Newspaper commentators and opinion-formers are largely united in their astonishment that massive bank bonuses in the state-owned banks, for state-owned employees, are likely to go ahead. Maybe there will be some kind of eleventh hour agreemenr, but it seems unlikely.
So it is worth spelling out the reason the government seems prepared to take such enormous flak over this. It is that the Treasury is determined to sell their holding in the banks as soon as possible, and their ability to retain top staff depends on bonuses. So any shift in the government's position needs to tackle that point head on.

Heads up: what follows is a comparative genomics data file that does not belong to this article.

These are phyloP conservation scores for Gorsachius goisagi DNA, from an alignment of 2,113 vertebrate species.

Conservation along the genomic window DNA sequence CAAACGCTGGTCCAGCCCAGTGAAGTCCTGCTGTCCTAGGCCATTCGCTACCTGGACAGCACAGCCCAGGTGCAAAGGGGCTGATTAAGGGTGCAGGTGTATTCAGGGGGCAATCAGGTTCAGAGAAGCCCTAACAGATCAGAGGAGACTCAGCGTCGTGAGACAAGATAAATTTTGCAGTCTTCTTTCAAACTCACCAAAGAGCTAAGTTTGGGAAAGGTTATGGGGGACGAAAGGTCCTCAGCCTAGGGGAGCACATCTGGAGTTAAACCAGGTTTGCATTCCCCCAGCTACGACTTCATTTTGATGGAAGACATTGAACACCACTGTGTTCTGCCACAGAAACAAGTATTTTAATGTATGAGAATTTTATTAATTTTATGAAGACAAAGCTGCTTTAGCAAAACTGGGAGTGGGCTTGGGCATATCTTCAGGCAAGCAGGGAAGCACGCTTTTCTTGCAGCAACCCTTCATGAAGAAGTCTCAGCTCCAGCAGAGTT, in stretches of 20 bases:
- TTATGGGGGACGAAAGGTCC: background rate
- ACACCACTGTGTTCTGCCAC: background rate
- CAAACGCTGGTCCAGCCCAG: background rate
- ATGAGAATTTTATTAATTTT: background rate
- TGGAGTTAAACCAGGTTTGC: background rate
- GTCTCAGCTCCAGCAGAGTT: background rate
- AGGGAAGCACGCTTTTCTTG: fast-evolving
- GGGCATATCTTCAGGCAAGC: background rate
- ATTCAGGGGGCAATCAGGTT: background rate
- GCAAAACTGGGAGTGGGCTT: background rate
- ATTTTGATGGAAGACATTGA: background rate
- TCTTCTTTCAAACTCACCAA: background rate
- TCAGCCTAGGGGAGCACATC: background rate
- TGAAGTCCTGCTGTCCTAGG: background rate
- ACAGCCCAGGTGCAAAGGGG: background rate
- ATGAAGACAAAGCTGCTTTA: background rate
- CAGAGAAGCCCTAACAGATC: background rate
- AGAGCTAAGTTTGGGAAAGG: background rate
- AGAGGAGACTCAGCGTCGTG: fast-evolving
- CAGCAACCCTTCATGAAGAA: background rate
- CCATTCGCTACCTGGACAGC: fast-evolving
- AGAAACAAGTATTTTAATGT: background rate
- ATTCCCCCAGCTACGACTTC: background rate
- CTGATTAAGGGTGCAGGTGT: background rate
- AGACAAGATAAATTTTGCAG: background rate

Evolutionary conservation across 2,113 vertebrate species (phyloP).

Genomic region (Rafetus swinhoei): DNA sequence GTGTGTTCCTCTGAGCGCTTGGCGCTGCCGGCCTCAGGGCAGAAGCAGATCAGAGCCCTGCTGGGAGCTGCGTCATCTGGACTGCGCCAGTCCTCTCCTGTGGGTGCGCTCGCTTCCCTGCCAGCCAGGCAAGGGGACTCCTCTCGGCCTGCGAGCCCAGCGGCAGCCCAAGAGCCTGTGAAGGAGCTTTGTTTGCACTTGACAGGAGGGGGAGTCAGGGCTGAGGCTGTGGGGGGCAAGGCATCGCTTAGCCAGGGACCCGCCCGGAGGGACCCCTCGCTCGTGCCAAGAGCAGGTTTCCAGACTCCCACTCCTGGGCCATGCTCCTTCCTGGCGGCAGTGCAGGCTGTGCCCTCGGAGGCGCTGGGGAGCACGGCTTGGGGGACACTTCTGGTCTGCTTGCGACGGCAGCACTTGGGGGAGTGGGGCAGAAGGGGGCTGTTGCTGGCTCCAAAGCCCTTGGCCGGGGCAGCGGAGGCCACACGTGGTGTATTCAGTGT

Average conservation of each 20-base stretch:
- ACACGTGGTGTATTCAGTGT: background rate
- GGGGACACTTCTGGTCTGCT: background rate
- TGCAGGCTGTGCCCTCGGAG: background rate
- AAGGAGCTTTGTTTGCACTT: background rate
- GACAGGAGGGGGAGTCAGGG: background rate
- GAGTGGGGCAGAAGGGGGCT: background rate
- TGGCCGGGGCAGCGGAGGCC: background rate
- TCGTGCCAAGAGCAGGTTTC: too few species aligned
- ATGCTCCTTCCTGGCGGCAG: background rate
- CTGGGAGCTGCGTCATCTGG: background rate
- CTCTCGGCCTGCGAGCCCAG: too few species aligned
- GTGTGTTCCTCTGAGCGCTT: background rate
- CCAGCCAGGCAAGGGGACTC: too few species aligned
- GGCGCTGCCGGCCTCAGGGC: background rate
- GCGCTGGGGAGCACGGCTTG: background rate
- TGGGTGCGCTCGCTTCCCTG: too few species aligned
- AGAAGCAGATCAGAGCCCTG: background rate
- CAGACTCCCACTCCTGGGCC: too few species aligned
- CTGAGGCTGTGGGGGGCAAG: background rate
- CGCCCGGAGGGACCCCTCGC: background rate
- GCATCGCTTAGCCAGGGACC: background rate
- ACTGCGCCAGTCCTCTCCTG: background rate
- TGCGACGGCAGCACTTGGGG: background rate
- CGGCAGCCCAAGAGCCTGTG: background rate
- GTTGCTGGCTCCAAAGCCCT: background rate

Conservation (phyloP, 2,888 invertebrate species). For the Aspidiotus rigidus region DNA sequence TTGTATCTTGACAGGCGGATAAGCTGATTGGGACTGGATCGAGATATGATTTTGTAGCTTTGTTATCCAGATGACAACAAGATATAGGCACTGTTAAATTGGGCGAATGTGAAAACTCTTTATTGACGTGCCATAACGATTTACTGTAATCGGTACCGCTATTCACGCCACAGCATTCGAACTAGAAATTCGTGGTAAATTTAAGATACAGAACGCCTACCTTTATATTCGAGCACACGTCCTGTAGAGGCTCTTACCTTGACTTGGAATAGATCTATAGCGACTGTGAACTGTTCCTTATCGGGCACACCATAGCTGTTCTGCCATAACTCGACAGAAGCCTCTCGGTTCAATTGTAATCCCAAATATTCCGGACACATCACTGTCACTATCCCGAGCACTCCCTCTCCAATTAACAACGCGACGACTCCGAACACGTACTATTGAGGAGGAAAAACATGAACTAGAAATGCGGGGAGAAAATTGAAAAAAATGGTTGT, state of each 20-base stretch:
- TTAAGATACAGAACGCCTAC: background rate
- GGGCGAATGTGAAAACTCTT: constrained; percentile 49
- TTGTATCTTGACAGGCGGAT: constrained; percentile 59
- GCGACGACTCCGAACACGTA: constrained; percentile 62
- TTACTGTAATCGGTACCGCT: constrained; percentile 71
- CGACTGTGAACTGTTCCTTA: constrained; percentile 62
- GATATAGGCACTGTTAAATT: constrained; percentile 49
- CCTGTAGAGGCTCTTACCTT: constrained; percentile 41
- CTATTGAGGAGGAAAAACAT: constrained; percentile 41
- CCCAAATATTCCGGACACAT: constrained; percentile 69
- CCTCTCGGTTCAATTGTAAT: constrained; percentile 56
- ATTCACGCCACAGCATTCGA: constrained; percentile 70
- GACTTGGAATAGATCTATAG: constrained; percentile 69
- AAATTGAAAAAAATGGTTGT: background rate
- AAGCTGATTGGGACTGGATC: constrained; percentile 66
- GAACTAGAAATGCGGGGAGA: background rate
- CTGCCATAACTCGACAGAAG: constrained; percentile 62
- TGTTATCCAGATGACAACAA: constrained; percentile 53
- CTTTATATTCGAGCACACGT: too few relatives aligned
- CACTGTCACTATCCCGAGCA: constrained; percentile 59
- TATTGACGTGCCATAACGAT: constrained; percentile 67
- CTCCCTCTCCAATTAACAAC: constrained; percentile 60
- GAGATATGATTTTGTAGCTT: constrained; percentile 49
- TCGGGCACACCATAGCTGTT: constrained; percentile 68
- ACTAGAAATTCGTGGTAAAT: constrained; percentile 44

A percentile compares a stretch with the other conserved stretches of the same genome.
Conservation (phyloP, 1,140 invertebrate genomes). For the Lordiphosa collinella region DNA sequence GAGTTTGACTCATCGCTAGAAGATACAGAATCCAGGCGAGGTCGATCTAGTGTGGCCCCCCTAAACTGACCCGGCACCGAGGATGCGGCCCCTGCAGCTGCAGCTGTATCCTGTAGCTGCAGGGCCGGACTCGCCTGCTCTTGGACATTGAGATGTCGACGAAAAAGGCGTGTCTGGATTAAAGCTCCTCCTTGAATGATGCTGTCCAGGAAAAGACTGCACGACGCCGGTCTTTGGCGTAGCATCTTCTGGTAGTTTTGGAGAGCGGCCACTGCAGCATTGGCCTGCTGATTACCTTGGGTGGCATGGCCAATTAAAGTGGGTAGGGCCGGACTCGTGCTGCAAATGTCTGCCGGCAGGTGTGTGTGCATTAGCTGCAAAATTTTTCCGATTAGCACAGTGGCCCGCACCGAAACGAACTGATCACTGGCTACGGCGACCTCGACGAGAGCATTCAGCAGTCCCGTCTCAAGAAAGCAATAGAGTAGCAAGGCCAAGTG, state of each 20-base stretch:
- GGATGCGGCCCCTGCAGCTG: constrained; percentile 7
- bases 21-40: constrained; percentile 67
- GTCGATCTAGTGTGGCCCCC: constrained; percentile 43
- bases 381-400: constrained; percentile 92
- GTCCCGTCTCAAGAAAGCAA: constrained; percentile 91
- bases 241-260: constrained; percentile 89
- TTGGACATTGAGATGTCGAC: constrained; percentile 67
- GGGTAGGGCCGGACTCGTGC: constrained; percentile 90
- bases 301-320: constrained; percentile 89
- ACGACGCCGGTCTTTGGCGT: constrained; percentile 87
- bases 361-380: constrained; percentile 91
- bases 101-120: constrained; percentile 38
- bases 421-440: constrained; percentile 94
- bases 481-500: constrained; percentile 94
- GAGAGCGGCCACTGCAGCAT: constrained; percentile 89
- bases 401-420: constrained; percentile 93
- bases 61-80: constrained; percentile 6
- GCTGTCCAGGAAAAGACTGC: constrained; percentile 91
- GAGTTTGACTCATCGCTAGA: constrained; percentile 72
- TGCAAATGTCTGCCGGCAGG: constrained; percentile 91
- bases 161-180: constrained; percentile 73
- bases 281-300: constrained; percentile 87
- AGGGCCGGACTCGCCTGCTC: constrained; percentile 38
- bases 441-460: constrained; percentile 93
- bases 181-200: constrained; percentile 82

Of course, to that extent: the Treasury is right. But it would be really staggering if they were to sell off the nations stakes in these banks, and consider it a good job done if everything was exactly the same as before.
This isn't about risk and regulation, which is being dealt with separately. It is about whether they are meeting the coalition agreement promise to create a diverse banking system. We have to wait another year before Vince Cable's commission reports on splitting up the banks. It would be absolutely extraordinary if we got back our money, but were still left with a dysfunctional and monpolistic banking system that doesn't do its job of supporting local enterprise.
So it is time we asked the Treasury what banks are for. Would we as a nation really be relieved to get our money back but to find everything just as dysfunctional as before?
Banbury to Birmingham Snow Hill in the 1960s
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